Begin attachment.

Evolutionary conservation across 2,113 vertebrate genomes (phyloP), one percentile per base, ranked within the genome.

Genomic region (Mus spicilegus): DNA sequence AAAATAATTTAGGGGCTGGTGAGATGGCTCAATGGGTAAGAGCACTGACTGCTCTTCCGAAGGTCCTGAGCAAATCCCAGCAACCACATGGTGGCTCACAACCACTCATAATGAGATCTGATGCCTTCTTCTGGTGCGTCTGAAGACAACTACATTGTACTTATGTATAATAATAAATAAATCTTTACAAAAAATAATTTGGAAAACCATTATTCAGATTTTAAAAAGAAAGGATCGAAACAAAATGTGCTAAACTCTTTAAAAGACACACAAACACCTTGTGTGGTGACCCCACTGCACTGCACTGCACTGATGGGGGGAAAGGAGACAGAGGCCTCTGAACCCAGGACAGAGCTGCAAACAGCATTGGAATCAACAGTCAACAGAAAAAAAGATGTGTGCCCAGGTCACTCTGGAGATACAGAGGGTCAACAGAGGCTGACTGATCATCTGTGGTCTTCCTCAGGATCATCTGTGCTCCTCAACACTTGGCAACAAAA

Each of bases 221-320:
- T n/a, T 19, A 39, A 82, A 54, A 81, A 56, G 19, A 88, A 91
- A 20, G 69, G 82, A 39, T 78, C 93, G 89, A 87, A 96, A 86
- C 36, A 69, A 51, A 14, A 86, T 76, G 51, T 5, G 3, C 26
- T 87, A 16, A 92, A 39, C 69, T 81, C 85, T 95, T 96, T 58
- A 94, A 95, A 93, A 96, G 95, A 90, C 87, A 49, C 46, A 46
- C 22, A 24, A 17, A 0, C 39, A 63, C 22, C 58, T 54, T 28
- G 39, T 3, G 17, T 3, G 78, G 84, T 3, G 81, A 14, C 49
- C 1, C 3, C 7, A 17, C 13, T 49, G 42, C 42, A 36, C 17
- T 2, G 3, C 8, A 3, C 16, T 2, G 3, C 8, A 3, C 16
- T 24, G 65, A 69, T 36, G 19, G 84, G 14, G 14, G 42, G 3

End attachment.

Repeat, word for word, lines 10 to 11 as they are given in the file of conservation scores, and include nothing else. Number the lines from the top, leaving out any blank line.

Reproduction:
- G 39, T 3, G 17, T 3, G 78, G 84, T 3, G 81, A 14, C 49
- C 1, C 3, C 7, A 17, C 13, T 49, G 42, C 42, A 36, C 17